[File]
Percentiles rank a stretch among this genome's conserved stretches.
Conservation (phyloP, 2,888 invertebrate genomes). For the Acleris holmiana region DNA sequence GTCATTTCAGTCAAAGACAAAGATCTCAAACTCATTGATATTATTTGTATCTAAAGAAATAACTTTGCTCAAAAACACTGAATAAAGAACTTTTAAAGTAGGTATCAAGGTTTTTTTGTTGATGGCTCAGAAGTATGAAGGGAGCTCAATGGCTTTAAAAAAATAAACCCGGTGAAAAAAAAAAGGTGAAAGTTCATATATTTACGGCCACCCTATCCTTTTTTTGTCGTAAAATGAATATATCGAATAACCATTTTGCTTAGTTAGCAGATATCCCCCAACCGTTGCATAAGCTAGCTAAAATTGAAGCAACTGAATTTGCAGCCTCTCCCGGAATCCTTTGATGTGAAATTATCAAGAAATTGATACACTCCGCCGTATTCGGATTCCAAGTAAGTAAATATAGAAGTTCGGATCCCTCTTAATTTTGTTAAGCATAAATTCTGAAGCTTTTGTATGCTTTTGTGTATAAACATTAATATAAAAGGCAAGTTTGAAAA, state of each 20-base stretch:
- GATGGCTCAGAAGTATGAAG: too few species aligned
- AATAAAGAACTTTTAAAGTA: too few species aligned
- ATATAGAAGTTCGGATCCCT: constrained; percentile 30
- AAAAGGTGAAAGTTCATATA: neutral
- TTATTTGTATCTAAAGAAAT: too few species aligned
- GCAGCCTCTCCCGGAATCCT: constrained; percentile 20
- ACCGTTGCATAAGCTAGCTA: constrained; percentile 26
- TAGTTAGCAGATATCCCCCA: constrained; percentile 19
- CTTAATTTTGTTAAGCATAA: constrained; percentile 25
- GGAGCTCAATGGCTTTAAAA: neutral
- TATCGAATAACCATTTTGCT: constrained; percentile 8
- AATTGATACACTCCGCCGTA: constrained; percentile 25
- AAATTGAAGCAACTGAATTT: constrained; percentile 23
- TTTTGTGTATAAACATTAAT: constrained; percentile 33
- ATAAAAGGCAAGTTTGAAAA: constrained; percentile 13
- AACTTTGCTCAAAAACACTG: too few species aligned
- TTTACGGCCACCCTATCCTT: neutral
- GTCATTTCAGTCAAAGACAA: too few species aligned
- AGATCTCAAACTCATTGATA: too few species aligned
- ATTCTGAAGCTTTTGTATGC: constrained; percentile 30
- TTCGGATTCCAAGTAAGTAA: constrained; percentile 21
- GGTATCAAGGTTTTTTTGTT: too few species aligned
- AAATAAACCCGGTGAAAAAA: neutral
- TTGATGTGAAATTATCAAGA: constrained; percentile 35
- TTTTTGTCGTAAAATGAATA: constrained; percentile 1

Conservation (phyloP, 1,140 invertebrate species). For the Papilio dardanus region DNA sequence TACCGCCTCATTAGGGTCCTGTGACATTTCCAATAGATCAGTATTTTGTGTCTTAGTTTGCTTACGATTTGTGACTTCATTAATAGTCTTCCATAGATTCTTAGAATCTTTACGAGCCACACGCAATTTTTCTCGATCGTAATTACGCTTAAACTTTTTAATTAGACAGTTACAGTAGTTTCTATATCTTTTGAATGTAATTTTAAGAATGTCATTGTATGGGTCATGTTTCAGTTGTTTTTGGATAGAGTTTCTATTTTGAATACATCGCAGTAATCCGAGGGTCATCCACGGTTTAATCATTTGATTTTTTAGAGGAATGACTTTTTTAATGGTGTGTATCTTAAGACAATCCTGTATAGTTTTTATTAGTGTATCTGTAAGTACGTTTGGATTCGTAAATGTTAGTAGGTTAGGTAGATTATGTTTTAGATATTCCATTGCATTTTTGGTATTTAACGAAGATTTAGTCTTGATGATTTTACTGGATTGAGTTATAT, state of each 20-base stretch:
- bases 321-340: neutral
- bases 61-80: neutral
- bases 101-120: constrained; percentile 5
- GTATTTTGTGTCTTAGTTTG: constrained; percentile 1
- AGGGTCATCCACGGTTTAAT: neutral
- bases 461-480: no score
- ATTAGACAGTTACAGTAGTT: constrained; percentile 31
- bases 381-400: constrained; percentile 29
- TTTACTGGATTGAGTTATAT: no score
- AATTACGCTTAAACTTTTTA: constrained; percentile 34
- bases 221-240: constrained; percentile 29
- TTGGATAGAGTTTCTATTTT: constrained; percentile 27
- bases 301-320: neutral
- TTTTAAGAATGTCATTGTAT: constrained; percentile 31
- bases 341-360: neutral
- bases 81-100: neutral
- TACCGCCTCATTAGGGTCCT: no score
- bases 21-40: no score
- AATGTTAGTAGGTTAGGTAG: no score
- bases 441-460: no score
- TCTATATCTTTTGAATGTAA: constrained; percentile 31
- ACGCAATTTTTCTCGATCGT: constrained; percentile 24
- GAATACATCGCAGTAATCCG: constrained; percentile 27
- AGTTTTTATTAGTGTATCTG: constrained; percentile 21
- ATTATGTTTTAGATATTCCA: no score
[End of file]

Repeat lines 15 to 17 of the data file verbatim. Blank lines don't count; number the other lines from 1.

- AAATTGAAGCAACTGAATTT: constrained; percentile 23
- TTTTGTGTATAAACATTAAT: constrained; percentile 33
- ATAAAAGGCAAGTTTGAAAA: constrained; percentile 13